Margaret Tuchman on The Need for The Survey of PD Patients with DBS/STN Surgery


“This is our opportunity to use our collective experiences to provide not only a helping hand to all those who have had this surgery but also those who may be considering it. Until we find a cure, or at least improve the Quality of Life of each PD patient, we must explore, ask questions, and invest our—the patients'—time and effort.”

Margaret Tuchman, Bi-STN, 12/00, Board Member of Re-Wired for Life, and President of The Parkinson's Alliance.

As the Quality of Life issue becomes the primary consideration, PD patients reach out to sources available to help them make a choice about their next step: more pills, different combinations of pills, time interval changes, less protein, more rest, ad nauseam. Or, they consider the next big step: surgery!

But which surgery? A decade ago, pallidotomy was touted as the answer; and there was meager statistical information available pro or con. For the past few years, Deep Brain Stimulation (DBS) became the star. But which DBS, and where should one go for the best care? The big difference between Pallidotomy (ablative surgery) and DBS is that DBS does not cause irreversible damage to brain cells and is therefore – reversible. When the cure comes, the implanted devices can be removed.

And PDF patients find, as I did, that there is no collective depository of information about the types of surgery, the selection criteria of the patients, a description of patients’ condition before, during and after surgery, and the protocol each surgical team uses. There is no cumulative, organized statistical data, since each facility maintains their own records and decides whether or not to publish their own stats.

My decision to develop a list of questions to help PD patients make a decision and help chose the ‘right’ surgical team was aided by making contact with a small, but very knowledgeable group of patients. I wish to express gratitude to the ACTIVA Newsgroup members, Charles T. Meyer M.D., Mireille Lasternas, Klaus Haagen and others who had the vision to design and run a limited test of a prototype of the current survey. Andrew Mera, a non-PD person assumed the leadership role and spent many hours coordinating the work of the team.

The ACTIVA forum, the PIENO List, and the MGH Forum have been useful for individual PD patients to express their feelings, and to provide responses to other patients' queries, fears and doubts about the procedure. The list members’ valuable experience represent a wealth of information. The ACTIVA Newsgroup members recognized that a coordinated set of data could be obtained by polling list participants on a well-structured set of questions.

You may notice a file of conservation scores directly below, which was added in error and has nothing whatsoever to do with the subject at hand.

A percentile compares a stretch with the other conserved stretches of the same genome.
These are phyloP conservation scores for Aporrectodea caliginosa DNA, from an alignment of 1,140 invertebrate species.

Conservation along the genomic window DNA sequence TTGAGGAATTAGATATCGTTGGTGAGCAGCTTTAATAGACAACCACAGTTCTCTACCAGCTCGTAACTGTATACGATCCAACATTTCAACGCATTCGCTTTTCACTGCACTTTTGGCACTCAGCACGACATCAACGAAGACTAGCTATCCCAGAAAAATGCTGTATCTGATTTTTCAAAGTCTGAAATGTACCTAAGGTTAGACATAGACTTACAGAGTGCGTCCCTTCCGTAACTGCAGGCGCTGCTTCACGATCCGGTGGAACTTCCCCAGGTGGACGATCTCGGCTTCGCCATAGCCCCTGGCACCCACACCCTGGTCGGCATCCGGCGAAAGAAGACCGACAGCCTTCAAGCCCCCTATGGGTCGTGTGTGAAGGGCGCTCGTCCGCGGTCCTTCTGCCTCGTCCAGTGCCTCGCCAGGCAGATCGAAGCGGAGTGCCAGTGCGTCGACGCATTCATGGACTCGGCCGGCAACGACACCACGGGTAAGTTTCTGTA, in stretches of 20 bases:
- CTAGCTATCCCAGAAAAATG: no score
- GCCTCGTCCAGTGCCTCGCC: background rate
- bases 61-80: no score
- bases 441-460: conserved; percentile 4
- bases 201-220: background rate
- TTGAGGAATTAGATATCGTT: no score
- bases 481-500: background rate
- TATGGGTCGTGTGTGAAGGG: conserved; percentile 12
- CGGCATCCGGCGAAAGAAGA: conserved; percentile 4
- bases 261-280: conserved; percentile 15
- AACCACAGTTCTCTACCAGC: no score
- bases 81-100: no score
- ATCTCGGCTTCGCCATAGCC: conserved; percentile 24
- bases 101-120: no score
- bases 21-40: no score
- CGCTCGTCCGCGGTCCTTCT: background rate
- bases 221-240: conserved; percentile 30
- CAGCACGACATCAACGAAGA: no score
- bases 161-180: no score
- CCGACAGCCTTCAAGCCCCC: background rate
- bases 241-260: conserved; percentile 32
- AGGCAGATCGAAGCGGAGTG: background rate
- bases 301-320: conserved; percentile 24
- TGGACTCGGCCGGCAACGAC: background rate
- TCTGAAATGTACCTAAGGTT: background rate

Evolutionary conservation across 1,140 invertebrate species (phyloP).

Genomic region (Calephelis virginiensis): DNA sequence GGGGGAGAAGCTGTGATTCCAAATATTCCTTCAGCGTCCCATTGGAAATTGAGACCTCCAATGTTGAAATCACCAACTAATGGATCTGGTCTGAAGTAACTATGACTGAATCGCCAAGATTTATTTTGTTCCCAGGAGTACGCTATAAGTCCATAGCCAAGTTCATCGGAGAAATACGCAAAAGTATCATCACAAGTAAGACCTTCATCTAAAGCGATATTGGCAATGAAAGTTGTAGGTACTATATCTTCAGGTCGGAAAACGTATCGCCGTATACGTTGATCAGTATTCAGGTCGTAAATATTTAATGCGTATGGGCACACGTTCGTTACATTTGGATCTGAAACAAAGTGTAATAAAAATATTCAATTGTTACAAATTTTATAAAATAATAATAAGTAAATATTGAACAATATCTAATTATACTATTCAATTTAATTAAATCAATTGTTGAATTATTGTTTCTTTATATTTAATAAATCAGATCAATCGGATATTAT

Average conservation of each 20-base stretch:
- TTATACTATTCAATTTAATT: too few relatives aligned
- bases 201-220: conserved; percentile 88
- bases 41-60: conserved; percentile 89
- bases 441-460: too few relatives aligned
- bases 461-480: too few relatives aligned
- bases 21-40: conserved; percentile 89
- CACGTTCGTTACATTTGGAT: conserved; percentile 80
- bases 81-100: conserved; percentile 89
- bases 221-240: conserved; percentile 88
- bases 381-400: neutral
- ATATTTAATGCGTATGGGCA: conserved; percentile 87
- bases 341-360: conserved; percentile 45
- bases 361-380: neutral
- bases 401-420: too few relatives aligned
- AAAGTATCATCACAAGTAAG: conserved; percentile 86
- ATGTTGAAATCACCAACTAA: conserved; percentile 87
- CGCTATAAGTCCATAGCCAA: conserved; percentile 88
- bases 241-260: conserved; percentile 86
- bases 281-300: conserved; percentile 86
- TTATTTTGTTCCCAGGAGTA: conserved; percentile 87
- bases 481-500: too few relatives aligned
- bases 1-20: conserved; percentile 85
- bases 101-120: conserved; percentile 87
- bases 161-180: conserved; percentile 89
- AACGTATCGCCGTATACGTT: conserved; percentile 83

Additionally, an invaluable medical asset was added, through my association with the Rewired for Life Foundation. Dr. Patrick Kelly, M.D., F.A.C.S., Professor and Chairman, Department of Neurosurgery and Drs. A. Beric and D. Sterio neurophysiologists, Anne O'Sullivan, Administrator & Patricia Taverna RN, MA, ANP-C of The Center for the Study and Treatment of Movement Disorders at NYU Medical Center had formed a nonprofit foundation that offers education, information and support to groups of DBS/STN patients. I felt that asking for their sponsorship of the survey and placing it on the Re-Wired for Life web site would make the site the premier source of DBS/STN related information. The Patient Forum and FAQ sections could serve the needs of the growing population of DBS/STN patients.

Specifically, I would like to thank Dr. Aleksandar Beric, neurologist, neurophysiologist who has been an adviser in formulating the survey questions and is instrumental in promoting the survey to other movement centers for their patient population to complete either the on-line format or the paper and pen version.

If you or someone you know has had DBS/STN Surgery or are considering it, I invite you to visit the Re-Wired for Life Web site where you can learn more about the surgery, read answers to questions, join a forum, or participate in taking the survey.

-Margaret Tuchman

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